The appeal for the Hornets was Hart's non-guaranteed contract. They planned to waive him immediately just as Phoenix is planning to release Hart on Wednesday after the Suns capitalized on the collapse of the Minnesota-New Orleans deal to send Alando Tucker, cash and a conditional second-round pick to the Wolves for Hart.
Meanwhile . . .
The big-picture takeaway from all of Tuesday's drama surrounding a seemingly minor deal is that it's yet another example of the pressure -- some would say desperation -- New Orleans is feeling to get its payroll beneath the $69.9 million luxury-tax threshold.
The wing positions have been major trouble spots for the Hornets all season, but Brown entered Tuesday’s play averaging 10.0 points in just 23.4 minutes per game while shooting a solid 41.1 percent from 3-point range.
Yet the Hornets are currently $3.3 million over the tax line and remain prepared to send away Brown in a deal that brings back no guaranteed money, as seen over the summer when New Orleans felt it had to essentially donate Rasual Butler to the Los Angeles Clippers because of the tax benefits.
There is a belief among some rival executives -- or perhaps it's more accurate to call it a hope -- that the Hornets will not be able to resist moving All-Star forward David West before the Feb. 18 trading deadline to ensure that they get comfortably under the tax threshold.
New Orleans' preference would obviously be moving out player(s) from its list of veterans with contracts that stretch beyond this season. That list presumably includes Emeka Okafor, Peja Stojakovic, James Posey, Mo Peterson, Darius Songaila and Julian Wright.
But a major shakeup with the Hornets would appear highly unlikely without involving West, since we know (as covered in this cyberspace last week) that they're not trading Chris Paul.
NBA training camps are still a few weeks away, but rosters around the league are gradually taking shape. Once David Lee, Allen Iverson and Ramon Sessions have jobs, we'll be ready to go.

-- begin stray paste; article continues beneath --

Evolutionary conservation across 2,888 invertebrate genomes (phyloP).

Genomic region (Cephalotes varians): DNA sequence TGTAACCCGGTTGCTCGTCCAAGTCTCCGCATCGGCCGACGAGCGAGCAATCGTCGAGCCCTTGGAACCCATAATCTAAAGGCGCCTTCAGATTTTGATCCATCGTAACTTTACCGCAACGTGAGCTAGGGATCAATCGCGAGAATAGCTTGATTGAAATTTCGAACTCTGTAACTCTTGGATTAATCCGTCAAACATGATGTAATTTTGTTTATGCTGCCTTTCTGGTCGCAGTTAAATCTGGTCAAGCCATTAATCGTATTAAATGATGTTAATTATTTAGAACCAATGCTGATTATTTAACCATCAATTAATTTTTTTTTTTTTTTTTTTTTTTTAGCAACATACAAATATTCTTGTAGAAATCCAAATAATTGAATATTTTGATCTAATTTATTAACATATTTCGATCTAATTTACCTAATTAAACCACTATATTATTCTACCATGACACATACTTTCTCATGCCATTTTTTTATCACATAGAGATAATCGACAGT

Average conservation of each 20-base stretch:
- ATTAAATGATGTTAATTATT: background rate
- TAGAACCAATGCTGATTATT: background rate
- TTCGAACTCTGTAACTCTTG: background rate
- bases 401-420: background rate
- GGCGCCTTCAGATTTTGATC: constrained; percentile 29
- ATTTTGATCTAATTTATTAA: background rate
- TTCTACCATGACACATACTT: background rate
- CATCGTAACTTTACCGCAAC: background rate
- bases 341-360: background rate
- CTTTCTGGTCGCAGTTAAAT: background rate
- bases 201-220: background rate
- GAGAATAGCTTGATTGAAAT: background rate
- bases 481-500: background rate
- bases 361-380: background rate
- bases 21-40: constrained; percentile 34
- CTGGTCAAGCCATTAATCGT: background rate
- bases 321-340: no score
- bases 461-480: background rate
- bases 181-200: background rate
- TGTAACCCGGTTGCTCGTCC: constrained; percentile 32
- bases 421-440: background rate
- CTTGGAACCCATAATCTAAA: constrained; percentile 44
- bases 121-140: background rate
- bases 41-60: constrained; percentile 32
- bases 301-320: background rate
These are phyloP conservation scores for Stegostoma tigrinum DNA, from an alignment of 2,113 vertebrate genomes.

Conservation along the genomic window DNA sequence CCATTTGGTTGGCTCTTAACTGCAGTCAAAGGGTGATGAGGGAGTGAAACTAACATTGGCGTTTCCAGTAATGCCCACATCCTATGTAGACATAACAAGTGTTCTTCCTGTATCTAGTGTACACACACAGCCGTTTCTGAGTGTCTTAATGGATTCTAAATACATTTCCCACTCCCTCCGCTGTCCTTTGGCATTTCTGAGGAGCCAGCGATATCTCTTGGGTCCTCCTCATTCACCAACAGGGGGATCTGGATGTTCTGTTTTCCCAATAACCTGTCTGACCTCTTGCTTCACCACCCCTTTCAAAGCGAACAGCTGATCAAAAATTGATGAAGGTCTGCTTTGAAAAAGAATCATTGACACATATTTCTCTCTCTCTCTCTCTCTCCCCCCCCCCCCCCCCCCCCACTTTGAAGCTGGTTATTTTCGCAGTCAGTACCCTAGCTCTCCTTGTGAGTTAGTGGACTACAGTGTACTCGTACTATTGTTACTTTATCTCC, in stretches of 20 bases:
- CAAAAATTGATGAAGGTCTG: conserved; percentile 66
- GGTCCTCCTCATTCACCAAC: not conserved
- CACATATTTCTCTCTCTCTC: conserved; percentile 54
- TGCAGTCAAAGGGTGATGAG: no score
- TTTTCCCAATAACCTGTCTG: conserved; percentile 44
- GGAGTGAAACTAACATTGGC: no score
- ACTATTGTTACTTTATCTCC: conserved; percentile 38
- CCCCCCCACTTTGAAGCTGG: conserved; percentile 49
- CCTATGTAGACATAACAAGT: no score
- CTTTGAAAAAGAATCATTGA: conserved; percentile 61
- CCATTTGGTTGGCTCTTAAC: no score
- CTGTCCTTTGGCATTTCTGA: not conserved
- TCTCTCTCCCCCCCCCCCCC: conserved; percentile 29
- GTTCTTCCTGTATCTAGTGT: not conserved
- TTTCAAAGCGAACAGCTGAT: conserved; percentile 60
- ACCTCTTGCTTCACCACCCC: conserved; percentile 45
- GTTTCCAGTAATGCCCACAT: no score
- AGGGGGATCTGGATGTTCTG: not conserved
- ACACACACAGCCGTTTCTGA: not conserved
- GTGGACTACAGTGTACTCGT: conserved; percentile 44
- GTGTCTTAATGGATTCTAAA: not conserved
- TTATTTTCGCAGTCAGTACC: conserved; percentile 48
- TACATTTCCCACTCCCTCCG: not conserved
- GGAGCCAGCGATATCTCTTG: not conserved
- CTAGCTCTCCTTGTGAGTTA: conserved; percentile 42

The favorites in each conference are easy to spot -- they bear a striking resemblance to the teams that were playing on Memorial Day weekend. But which teams are lurking beneath the surface, ready to assume the role of improbable contender?
If they can avoid the injury bug, and the chemistry works just right, here are three teams that could emerge as success stories come spring:
It's easy to forget just how dominant the Dallas Mavericks were when they took the floor against the eighth-seeded Warriors on a Sunday evening in April 2007. This was the last game of the postseason's opening weekend, a perfunctory item of business for the Mavs en route to a conference finals matchup against the Suns or the Spurs.
|Can this pair inflict serious damage in a brutal Western Conference? (Garrett Ellwood/NBAE/Getty Images)|
Dallas was one year removed from an NBA Finals appearance, and had just piled up 67 wins in the regular season. Only five teams in NBA history had recorded more Ws in a single season. Dirk Nowitzki was the presumptive MVP (and would go on to win the award).
The Mavs' epic collapse in that first-round series against the Warriors has been well-documented, and over the next two seasons, Dallas would descend from its perch into the Western Conference's upper-middle class.
What's interesting about that falloff is how many of the elements of that Mavs team remain intact today -- to say nothing of the quality pieces that have been added since. 67 wins isn't ancient history; we're talking two seasons ago.
Dirk Nowitzki, at 31, is the same age as Kobe Bryant. While Nowitzki is unlikely to reproduce his 2006-07 exploits, he remains one of the league's best players. Jason Terry has been a model of consistency for Dallas and had arguably the most efficient season of his career as the Mavs' super sub in 2008-09. Josh Howard is only 29. When healthy, he's still one of the more flexible swingmen in the game and a lockdown defender. In 2006-07, J.J. Barea logged fewer than 200 minutes, but he's become a spark plug for the Mavs' quality second unit ever since.